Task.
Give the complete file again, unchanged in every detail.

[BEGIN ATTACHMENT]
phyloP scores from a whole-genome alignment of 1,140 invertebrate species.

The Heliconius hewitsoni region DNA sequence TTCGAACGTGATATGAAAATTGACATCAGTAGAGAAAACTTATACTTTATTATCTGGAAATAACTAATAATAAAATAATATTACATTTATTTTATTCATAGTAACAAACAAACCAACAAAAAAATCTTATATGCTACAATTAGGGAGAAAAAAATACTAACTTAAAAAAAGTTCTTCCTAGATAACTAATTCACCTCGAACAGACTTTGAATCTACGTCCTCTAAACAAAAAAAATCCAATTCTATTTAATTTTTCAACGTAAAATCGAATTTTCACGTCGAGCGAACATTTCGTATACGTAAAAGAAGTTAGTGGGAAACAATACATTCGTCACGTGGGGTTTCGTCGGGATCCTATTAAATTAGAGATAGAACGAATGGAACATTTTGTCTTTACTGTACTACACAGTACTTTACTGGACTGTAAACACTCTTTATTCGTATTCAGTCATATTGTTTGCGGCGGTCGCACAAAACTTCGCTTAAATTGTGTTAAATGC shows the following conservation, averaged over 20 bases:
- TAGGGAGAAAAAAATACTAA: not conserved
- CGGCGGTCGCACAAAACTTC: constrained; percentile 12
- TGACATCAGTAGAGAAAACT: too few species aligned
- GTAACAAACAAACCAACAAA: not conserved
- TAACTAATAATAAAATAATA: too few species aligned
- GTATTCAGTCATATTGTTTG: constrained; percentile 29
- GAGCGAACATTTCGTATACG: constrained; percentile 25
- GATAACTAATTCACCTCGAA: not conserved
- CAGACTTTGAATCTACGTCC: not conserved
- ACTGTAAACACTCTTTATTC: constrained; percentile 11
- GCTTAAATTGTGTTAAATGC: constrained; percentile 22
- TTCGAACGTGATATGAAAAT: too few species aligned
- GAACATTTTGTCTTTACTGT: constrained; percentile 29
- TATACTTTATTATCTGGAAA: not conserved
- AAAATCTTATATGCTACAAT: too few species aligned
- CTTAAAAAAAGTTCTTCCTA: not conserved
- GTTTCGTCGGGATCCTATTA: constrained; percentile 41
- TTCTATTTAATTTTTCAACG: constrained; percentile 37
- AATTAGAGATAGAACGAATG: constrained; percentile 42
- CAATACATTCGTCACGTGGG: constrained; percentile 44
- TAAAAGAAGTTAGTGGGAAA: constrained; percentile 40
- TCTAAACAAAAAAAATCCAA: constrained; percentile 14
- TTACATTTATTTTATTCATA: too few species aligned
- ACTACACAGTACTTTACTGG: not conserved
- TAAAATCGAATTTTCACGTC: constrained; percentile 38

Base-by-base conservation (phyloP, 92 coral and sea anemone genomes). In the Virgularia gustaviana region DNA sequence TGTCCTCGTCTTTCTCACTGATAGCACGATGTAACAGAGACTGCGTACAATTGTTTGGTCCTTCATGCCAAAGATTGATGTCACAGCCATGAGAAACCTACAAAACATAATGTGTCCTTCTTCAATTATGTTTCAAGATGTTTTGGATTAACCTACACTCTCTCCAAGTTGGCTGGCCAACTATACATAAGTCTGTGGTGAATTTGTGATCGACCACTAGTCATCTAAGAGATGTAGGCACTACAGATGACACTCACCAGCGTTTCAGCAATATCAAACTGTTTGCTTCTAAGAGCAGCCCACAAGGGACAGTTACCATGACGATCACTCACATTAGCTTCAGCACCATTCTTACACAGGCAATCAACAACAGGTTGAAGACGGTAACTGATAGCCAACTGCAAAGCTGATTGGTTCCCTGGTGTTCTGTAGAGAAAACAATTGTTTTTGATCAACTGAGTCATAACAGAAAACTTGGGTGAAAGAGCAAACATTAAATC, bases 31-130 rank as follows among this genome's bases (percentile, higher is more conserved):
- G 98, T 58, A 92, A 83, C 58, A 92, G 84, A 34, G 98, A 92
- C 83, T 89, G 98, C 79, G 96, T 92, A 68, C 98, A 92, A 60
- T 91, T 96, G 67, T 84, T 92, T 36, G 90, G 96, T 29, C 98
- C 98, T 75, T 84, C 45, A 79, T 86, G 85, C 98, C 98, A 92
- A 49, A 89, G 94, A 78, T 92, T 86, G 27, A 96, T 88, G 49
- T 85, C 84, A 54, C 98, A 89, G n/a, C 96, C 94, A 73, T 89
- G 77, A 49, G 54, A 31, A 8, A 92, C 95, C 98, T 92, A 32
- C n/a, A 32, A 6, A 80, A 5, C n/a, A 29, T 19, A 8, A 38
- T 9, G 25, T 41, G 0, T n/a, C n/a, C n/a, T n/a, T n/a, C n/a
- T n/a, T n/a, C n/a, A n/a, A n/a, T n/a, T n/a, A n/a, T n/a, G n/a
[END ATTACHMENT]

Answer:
phyloP scores from a whole-genome alignment of 1,140 invertebrate species.

The Heliconius hewitsoni region DNA sequence TTCGAACGTGATATGAAAATTGACATCAGTAGAGAAAACTTATACTTTATTATCTGGAAATAACTAATAATAAAATAATATTACATTTATTTTATTCATAGTAACAAACAAACCAACAAAAAAATCTTATATGCTACAATTAGGGAGAAAAAAATACTAACTTAAAAAAAGTTCTTCCTAGATAACTAATTCACCTCGAACAGACTTTGAATCTACGTCCTCTAAACAAAAAAAATCCAATTCTATTTAATTTTTCAACGTAAAATCGAATTTTCACGTCGAGCGAACATTTCGTATACGTAAAAGAAGTTAGTGGGAAACAATACATTCGTCACGTGGGGTTTCGTCGGGATCCTATTAAATTAGAGATAGAACGAATGGAACATTTTGTCTTTACTGTACTACACAGTACTTTACTGGACTGTAAACACTCTTTATTCGTATTCAGTCATATTGTTTGCGGCGGTCGCACAAAACTTCGCTTAAATTGTGTTAAATGC shows the following conservation, averaged over 20 bases:
- TAGGGAGAAAAAAATACTAA: not conserved
- CGGCGGTCGCACAAAACTTC: constrained; percentile 12
- TGACATCAGTAGAGAAAACT: too few species aligned
- GTAACAAACAAACCAACAAA: not conserved
- TAACTAATAATAAAATAATA: too few species aligned
- GTATTCAGTCATATTGTTTG: constrained; percentile 29
- GAGCGAACATTTCGTATACG: constrained; percentile 25
- GATAACTAATTCACCTCGAA: not conserved
- CAGACTTTGAATCTACGTCC: not conserved
- ACTGTAAACACTCTTTATTC: constrained; percentile 11
- GCTTAAATTGTGTTAAATGC: constrained; percentile 22
- TTCGAACGTGATATGAAAAT: too few species aligned
- GAACATTTTGTCTTTACTGT: constrained; percentile 29
- TATACTTTATTATCTGGAAA: not conserved
- AAAATCTTATATGCTACAAT: too few species aligned
- CTTAAAAAAAGTTCTTCCTA: not conserved
- GTTTCGTCGGGATCCTATTA: constrained; percentile 41
- TTCTATTTAATTTTTCAACG: constrained; percentile 37
- AATTAGAGATAGAACGAATG: constrained; percentile 42
- CAATACATTCGTCACGTGGG: constrained; percentile 44
- TAAAAGAAGTTAGTGGGAAA: constrained; percentile 40
- TCTAAACAAAAAAAATCCAA: constrained; percentile 14
- TTACATTTATTTTATTCATA: too few species aligned
- ACTACACAGTACTTTACTGG: not conserved
- TAAAATCGAATTTTCACGTC: constrained; percentile 38

Base-by-base conservation (phyloP, 92 coral and sea anemone genomes). In the Virgularia gustaviana region DNA sequence TGTCCTCGTCTTTCTCACTGATAGCACGATGTAACAGAGACTGCGTACAATTGTTTGGTCCTTCATGCCAAAGATTGATGTCACAGCCATGAGAAACCTACAAAACATAATGTGTCCTTCTTCAATTATGTTTCAAGATGTTTTGGATTAACCTACACTCTCTCCAAGTTGGCTGGCCAACTATACATAAGTCTGTGGTGAATTTGTGATCGACCACTAGTCATCTAAGAGATGTAGGCACTACAGATGACACTCACCAGCGTTTCAGCAATATCAAACTGTTTGCTTCTAAGAGCAGCCCACAAGGGACAGTTACCATGACGATCACTCACATTAGCTTCAGCACCATTCTTACACAGGCAATCAACAACAGGTTGAAGACGGTAACTGATAGCCAACTGCAAAGCTGATTGGTTCCCTGGTGTTCTGTAGAGAAAACAATTGTTTTTGATCAACTGAGTCATAACAGAAAACTTGGGTGAAAGAGCAAACATTAAATC, bases 31-130 rank as follows among this genome's bases (percentile, higher is more conserved):
- G 98, T 58, A 92, A 83, C 58, A 92, G 84, A 34, G 98, A 92
- C 83, T 89, G 98, C 79, G 96, T 92, A 68, C 98, A 92, A 60
- T 91, T 96, G 67, T 84, T 92, T 36, G 90, G 96, T 29, C 98
- C 98, T 75, T 84, C 45, A 79, T 86, G 85, C 98, C 98, A 92
- A 49, A 89, G 94, A 78, T 92, T 86, G 27, A 96, T 88, G 49
- T 85, C 84, A 54, C 98, A 89, G n/a, C 96, C 94, A 73, T 89
- G 77, A 49, G 54, A 31, A 8, A 92, C 95, C 98, T 92, A 32
- C n/a, A 32, A 6, A 80, A 5, C n/a, A 29, T 19, A 8, A 38
- T 9, G 25, T 41, G 0, T n/a, C n/a, C n/a, T n/a, T n/a, C n/a
- T n/a, T n/a, C n/a, A n/a, A n/a, T n/a, T n/a, A n/a, T n/a, G n/a